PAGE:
Marilyn Carino came out of Bensonhurst, Brooklyn, the Sicilian-American mean streets immortalised in The French Connection, where a corner fish shop was known as a killing floor for mafia hits. Her cousin was in the CIA, her grandmother split the family bakery to jet-set with Spanish royalty, and her father was a real-life Mad Men-esque ad exec.
She skipped school and flew to Europe on a one-way ticket with $200 and ended up staying for over a year working in recording studios and going to raves. She fell in love. She went to jail. In the aftermath, she realised she was doing music vicariously, and decided to make it herself rather than tweak knobs in windowless rooms for others.
Her own musical saga began back in Brooklyn in the form of Mudville, a duo that produced three critically-acclaimed albums. As the singing and songwriting half, Marilyn inflamed and stunned, praised as “Nina Simone coming back from the dead to front Morcheeba (Rhapsody)." her voice, “powerful to the point of bringing you to tears” (Straight No Chaser) and “smoldering” (The New Yorker); her music, “enchanting - a testament to the healing powers of rhythm” (Nylon); the songs about “troubled longings and bleak, surreal visions” (New York Times); her lyrics, “poetic, filled with imagery” (New York Post). There were collabs with Mike Mills of REM, David Byrne, legendary producers Sly and Robbie and the Words Hurt hip-hop collective.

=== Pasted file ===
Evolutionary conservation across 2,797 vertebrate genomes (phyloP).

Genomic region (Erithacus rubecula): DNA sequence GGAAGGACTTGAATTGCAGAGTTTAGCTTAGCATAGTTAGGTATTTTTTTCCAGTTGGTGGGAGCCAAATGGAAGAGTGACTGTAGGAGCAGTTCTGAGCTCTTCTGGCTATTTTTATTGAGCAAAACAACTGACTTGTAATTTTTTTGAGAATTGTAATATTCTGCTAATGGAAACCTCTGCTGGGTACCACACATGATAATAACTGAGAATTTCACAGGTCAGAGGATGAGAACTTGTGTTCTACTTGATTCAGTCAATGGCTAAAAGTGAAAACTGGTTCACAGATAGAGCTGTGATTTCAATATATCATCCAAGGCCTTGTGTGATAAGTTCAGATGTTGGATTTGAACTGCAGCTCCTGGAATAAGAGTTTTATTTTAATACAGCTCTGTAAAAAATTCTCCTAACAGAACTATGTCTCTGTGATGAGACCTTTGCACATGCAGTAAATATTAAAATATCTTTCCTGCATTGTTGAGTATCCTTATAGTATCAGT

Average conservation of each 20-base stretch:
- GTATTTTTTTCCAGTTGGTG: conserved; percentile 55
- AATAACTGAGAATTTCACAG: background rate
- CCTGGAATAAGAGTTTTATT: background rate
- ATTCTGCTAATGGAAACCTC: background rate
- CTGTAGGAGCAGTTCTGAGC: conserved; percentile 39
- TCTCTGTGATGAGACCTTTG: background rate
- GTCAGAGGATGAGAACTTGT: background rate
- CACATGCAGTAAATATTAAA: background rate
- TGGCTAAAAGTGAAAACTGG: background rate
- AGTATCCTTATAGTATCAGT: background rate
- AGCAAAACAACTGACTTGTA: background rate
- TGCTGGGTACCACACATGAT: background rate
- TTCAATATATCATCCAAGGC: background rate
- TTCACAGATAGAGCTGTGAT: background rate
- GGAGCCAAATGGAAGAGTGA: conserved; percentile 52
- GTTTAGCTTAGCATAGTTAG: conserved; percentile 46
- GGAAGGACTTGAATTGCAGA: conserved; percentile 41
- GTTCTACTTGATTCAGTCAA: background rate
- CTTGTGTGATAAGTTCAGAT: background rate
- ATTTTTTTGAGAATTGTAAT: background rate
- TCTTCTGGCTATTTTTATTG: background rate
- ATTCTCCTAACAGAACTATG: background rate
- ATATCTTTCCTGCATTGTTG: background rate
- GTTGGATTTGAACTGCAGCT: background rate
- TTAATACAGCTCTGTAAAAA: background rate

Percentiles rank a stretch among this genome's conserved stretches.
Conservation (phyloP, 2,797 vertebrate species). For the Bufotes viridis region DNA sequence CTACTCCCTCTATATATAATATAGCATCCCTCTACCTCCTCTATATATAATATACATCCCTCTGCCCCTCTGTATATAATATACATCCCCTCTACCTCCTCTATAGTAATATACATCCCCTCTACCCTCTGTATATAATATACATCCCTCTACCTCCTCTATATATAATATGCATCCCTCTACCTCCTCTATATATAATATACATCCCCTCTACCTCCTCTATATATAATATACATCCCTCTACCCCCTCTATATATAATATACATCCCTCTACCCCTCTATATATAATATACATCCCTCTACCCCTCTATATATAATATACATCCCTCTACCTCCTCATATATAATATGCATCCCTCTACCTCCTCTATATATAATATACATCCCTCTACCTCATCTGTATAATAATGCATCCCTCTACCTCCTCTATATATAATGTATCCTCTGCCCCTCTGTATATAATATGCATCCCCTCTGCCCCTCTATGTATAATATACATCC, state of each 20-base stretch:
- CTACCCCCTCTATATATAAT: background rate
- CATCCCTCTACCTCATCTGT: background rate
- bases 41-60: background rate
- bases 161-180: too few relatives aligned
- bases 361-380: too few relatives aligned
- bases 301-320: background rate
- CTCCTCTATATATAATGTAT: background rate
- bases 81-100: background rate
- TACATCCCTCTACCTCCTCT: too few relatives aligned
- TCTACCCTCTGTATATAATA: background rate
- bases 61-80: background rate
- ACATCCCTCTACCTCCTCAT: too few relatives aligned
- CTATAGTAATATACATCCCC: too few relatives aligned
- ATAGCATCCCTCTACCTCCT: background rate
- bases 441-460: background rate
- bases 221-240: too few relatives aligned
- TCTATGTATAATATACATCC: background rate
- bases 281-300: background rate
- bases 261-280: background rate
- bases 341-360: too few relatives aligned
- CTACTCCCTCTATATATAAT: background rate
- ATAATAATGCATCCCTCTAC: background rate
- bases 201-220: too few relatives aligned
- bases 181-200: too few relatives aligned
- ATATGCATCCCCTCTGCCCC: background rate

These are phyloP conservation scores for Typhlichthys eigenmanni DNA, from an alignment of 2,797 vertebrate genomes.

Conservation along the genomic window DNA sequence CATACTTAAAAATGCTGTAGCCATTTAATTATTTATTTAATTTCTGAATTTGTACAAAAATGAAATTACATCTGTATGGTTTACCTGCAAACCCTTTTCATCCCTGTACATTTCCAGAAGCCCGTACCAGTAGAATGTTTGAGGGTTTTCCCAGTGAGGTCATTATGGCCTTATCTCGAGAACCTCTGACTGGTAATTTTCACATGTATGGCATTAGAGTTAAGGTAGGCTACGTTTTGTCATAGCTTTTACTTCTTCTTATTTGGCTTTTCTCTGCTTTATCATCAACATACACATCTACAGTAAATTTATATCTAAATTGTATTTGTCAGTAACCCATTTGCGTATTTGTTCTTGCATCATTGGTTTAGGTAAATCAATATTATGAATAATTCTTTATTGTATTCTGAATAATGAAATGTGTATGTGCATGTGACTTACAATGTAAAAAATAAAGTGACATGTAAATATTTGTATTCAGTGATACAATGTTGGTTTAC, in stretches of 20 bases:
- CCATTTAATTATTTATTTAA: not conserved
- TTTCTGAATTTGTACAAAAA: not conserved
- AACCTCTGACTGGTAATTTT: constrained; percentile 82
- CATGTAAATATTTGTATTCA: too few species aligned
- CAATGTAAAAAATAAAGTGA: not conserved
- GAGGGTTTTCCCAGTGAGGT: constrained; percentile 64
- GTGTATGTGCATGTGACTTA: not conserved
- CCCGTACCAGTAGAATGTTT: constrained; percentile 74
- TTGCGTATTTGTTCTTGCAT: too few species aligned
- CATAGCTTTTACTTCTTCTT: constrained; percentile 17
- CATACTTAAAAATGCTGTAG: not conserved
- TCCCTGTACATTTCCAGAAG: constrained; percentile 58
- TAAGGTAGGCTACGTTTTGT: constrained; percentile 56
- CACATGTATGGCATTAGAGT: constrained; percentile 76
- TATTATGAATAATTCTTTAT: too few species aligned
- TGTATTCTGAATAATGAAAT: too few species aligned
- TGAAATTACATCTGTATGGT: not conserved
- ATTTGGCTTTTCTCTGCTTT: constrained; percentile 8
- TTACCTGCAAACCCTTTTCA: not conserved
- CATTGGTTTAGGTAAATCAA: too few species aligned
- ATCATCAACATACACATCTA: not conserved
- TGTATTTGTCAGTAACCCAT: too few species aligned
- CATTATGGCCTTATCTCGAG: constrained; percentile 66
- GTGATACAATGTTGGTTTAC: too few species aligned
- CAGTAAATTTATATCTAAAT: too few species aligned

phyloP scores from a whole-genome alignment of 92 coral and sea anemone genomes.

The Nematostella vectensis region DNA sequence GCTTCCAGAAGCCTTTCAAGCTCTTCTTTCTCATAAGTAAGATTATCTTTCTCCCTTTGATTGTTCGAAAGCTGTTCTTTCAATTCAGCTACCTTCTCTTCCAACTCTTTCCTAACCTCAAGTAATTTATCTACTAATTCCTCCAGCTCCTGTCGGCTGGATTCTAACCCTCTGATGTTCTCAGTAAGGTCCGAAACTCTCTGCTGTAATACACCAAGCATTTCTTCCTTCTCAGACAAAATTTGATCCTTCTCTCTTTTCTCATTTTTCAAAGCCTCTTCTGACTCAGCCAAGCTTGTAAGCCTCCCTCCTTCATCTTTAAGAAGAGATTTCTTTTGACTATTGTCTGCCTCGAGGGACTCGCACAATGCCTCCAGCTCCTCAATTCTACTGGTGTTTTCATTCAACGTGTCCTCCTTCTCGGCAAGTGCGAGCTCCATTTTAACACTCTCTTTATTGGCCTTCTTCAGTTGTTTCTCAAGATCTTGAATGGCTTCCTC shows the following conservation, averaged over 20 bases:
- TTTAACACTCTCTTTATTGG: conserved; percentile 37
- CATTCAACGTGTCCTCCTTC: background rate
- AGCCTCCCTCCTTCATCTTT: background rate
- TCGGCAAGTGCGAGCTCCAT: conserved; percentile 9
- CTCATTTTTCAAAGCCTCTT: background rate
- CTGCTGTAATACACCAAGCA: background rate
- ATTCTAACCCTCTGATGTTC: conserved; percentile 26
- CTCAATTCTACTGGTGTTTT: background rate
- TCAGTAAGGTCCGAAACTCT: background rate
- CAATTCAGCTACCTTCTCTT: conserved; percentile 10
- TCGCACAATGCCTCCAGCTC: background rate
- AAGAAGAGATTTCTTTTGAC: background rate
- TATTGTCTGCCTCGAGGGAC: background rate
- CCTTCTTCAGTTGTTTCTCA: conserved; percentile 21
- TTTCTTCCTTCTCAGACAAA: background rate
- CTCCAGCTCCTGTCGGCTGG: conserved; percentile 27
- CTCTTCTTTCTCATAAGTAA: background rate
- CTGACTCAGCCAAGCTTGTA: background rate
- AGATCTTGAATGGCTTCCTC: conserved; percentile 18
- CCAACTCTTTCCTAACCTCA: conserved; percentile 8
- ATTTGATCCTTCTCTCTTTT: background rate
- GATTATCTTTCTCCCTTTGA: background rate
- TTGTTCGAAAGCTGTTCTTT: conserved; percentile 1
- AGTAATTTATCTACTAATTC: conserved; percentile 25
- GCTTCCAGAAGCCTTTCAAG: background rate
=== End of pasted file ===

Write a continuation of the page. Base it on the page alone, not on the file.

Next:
Moving on to her 2011 solo album, Little Genius and 2015’s Leaves, Sadness, Science, the music went spare, sexy and thick, her voice an affecting instrument with an elegant grittiness, soaring above violent organs and chunky beats, smoky-dark production, and themes that dig for hope. ‘I’m interested in the idea of happiness. Figuring out how to celebrate falling down and being a mess, fucking the wrong people, losing all your money, getting lost in a new place. Failing 99 times and still coming back to get it right on the 100th - if everyone’s watching, or if they don’t care. That’s the solution to the hardening of the world.”
She left the states for good after a UK tour in 2016, when a week in Scotland called her back to stay. “America is a beautiful doomed place of naïve hope and cynicism. A teenage beauty who cuts herself. Scotland is a busty, cheerful loudmouth who’s always good for a kind word and up for your next extreme escapade. That’s the crowd I’ve always wanted to mix with’
City Songs is her first recording since emigrating. It's a reckoning of sorts - each of the seven songs a crystallisation of the cities she’s known; Brooklyn, London, San Francisco, Atlanta, Edinburgh, Glasgow. ‘It takes a long time to get to know a city, what it’s about. Exactly like a person. I have lived in cities my whole life, they offer too many choices. I’m a Taurus, I just consume everything I can’t say no even when I’m full to bursting, too high, clinging to an obvious narcissist. But I’ve realised so many things, what’s in these songs. Now looking back I sincerely love it all, even though a lot of it was disappointing and painful. I’ll never stop devouring. But I’m finally figuring out how to not get it twisted.’